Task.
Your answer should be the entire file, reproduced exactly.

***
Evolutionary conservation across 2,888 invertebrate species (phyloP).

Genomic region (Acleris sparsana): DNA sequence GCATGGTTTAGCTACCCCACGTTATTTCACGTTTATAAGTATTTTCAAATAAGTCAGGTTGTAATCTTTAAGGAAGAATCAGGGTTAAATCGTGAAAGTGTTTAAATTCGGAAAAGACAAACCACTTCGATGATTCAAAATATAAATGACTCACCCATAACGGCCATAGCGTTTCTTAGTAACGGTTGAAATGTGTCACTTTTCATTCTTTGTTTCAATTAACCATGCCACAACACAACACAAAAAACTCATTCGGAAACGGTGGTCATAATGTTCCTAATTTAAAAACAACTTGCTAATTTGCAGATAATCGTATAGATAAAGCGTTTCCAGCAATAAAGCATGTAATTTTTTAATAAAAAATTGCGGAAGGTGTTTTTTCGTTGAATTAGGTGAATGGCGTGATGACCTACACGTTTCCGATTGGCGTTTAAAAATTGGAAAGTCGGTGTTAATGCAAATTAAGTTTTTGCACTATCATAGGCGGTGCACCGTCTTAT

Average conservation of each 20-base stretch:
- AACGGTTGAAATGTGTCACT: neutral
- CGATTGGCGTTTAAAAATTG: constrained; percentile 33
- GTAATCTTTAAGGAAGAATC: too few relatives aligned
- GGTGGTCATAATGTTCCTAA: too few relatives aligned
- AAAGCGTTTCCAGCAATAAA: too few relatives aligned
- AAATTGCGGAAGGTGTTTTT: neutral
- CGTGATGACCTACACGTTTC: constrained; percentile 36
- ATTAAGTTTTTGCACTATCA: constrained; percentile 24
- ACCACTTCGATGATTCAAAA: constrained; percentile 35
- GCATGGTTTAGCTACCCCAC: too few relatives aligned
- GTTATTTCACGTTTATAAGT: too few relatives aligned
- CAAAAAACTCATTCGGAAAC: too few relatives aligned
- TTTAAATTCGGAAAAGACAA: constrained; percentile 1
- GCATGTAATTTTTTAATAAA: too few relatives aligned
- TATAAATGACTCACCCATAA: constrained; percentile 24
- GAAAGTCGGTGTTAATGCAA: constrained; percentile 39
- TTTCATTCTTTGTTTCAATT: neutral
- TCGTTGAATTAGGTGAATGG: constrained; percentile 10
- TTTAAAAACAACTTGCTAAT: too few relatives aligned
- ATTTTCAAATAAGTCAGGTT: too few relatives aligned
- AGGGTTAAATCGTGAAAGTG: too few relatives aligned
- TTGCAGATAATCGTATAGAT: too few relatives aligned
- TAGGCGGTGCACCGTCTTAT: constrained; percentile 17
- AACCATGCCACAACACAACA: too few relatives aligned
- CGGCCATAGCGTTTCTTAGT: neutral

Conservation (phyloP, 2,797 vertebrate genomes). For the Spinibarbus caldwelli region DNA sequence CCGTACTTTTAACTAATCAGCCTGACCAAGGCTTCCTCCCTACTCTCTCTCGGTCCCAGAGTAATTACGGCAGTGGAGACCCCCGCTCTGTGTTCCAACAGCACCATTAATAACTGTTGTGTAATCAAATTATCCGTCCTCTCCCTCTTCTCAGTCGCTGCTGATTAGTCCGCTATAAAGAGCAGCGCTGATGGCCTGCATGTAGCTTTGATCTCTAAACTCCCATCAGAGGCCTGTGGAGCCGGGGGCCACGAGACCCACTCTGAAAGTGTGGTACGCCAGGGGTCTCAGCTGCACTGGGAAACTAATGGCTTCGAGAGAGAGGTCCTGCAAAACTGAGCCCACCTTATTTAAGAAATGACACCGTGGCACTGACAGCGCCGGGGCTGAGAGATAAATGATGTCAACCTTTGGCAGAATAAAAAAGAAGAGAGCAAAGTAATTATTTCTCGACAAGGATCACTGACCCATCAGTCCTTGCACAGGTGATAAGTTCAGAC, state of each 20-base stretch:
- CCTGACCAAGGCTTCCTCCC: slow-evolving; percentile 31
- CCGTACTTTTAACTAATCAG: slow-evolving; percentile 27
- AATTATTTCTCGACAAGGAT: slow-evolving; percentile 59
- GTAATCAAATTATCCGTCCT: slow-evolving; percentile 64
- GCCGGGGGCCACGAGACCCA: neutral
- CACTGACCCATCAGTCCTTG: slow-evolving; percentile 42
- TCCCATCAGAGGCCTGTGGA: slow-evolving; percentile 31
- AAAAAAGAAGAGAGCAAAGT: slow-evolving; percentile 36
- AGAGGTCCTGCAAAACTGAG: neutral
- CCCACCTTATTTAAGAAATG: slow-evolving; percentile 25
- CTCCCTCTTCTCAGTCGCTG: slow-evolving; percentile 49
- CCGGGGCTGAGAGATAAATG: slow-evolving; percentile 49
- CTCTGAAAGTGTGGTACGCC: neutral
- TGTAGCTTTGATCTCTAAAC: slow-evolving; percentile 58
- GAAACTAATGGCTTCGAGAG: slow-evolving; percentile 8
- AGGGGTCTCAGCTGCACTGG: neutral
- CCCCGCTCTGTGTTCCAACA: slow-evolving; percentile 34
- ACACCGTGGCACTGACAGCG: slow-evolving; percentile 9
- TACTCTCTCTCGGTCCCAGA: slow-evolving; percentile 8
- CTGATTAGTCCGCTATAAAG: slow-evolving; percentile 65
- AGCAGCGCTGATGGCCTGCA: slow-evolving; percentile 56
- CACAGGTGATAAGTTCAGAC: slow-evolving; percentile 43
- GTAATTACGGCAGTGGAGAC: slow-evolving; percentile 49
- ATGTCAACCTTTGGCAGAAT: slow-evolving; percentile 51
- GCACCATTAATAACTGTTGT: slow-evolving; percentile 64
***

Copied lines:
Evolutionary conservation across 2,888 invertebrate species (phyloP).

Genomic region (Acleris sparsana): DNA sequence GCATGGTTTAGCTACCCCACGTTATTTCACGTTTATAAGTATTTTCAAATAAGTCAGGTTGTAATCTTTAAGGAAGAATCAGGGTTAAATCGTGAAAGTGTTTAAATTCGGAAAAGACAAACCACTTCGATGATTCAAAATATAAATGACTCACCCATAACGGCCATAGCGTTTCTTAGTAACGGTTGAAATGTGTCACTTTTCATTCTTTGTTTCAATTAACCATGCCACAACACAACACAAAAAACTCATTCGGAAACGGTGGTCATAATGTTCCTAATTTAAAAACAACTTGCTAATTTGCAGATAATCGTATAGATAAAGCGTTTCCAGCAATAAAGCATGTAATTTTTTAATAAAAAATTGCGGAAGGTGTTTTTTCGTTGAATTAGGTGAATGGCGTGATGACCTACACGTTTCCGATTGGCGTTTAAAAATTGGAAAGTCGGTGTTAATGCAAATTAAGTTTTTGCACTATCATAGGCGGTGCACCGTCTTAT

Average conservation of each 20-base stretch:
- AACGGTTGAAATGTGTCACT: neutral
- CGATTGGCGTTTAAAAATTG: constrained; percentile 33
- GTAATCTTTAAGGAAGAATC: too few relatives aligned
- GGTGGTCATAATGTTCCTAA: too few relatives aligned
- AAAGCGTTTCCAGCAATAAA: too few relatives aligned
- AAATTGCGGAAGGTGTTTTT: neutral
- CGTGATGACCTACACGTTTC: constrained; percentile 36
- ATTAAGTTTTTGCACTATCA: constrained; percentile 24
- ACCACTTCGATGATTCAAAA: constrained; percentile 35
- GCATGGTTTAGCTACCCCAC: too few relatives aligned
- GTTATTTCACGTTTATAAGT: too few relatives aligned
- CAAAAAACTCATTCGGAAAC: too few relatives aligned
- TTTAAATTCGGAAAAGACAA: constrained; percentile 1
- GCATGTAATTTTTTAATAAA: too few relatives aligned
- TATAAATGACTCACCCATAA: constrained; percentile 24
- GAAAGTCGGTGTTAATGCAA: constrained; percentile 39
- TTTCATTCTTTGTTTCAATT: neutral
- TCGTTGAATTAGGTGAATGG: constrained; percentile 10
- TTTAAAAACAACTTGCTAAT: too few relatives aligned
- ATTTTCAAATAAGTCAGGTT: too few relatives aligned
- AGGGTTAAATCGTGAAAGTG: too few relatives aligned
- TTGCAGATAATCGTATAGAT: too few relatives aligned
- TAGGCGGTGCACCGTCTTAT: constrained; percentile 17
- AACCATGCCACAACACAACA: too few relatives aligned
- CGGCCATAGCGTTTCTTAGT: neutral

Conservation (phyloP, 2,797 vertebrate genomes). For the Spinibarbus caldwelli region DNA sequence CCGTACTTTTAACTAATCAGCCTGACCAAGGCTTCCTCCCTACTCTCTCTCGGTCCCAGAGTAATTACGGCAGTGGAGACCCCCGCTCTGTGTTCCAACAGCACCATTAATAACTGTTGTGTAATCAAATTATCCGTCCTCTCCCTCTTCTCAGTCGCTGCTGATTAGTCCGCTATAAAGAGCAGCGCTGATGGCCTGCATGTAGCTTTGATCTCTAAACTCCCATCAGAGGCCTGTGGAGCCGGGGGCCACGAGACCCACTCTGAAAGTGTGGTACGCCAGGGGTCTCAGCTGCACTGGGAAACTAATGGCTTCGAGAGAGAGGTCCTGCAAAACTGAGCCCACCTTATTTAAGAAATGACACCGTGGCACTGACAGCGCCGGGGCTGAGAGATAAATGATGTCAACCTTTGGCAGAATAAAAAAGAAGAGAGCAAAGTAATTATTTCTCGACAAGGATCACTGACCCATCAGTCCTTGCACAGGTGATAAGTTCAGAC, state of each 20-base stretch:
- CCTGACCAAGGCTTCCTCCC: slow-evolving; percentile 31
- CCGTACTTTTAACTAATCAG: slow-evolving; percentile 27
- AATTATTTCTCGACAAGGAT: slow-evolving; percentile 59
- GTAATCAAATTATCCGTCCT: slow-evolving; percentile 64
- GCCGGGGGCCACGAGACCCA: neutral
- CACTGACCCATCAGTCCTTG: slow-evolving; percentile 42
- TCCCATCAGAGGCCTGTGGA: slow-evolving; percentile 31
- AAAAAAGAAGAGAGCAAAGT: slow-evolving; percentile 36
- AGAGGTCCTGCAAAACTGAG: neutral
- CCCACCTTATTTAAGAAATG: slow-evolving; percentile 25
- CTCCCTCTTCTCAGTCGCTG: slow-evolving; percentile 49
- CCGGGGCTGAGAGATAAATG: slow-evolving; percentile 49
- CTCTGAAAGTGTGGTACGCC: neutral
- TGTAGCTTTGATCTCTAAAC: slow-evolving; percentile 58
- GAAACTAATGGCTTCGAGAG: slow-evolving; percentile 8
- AGGGGTCTCAGCTGCACTGG: neutral
- CCCCGCTCTGTGTTCCAACA: slow-evolving; percentile 34
- ACACCGTGGCACTGACAGCG: slow-evolving; percentile 9
- TACTCTCTCTCGGTCCCAGA: slow-evolving; percentile 8
- CTGATTAGTCCGCTATAAAG: slow-evolving; percentile 65
- AGCAGCGCTGATGGCCTGCA: slow-evolving; percentile 56
- CACAGGTGATAAGTTCAGAC: slow-evolving; percentile 43
- GTAATTACGGCAGTGGAGAC: slow-evolving; percentile 49
- ATGTCAACCTTTGGCAGAAT: slow-evolving; percentile 51
- GCACCATTAATAACTGTTGT: slow-evolving; percentile 64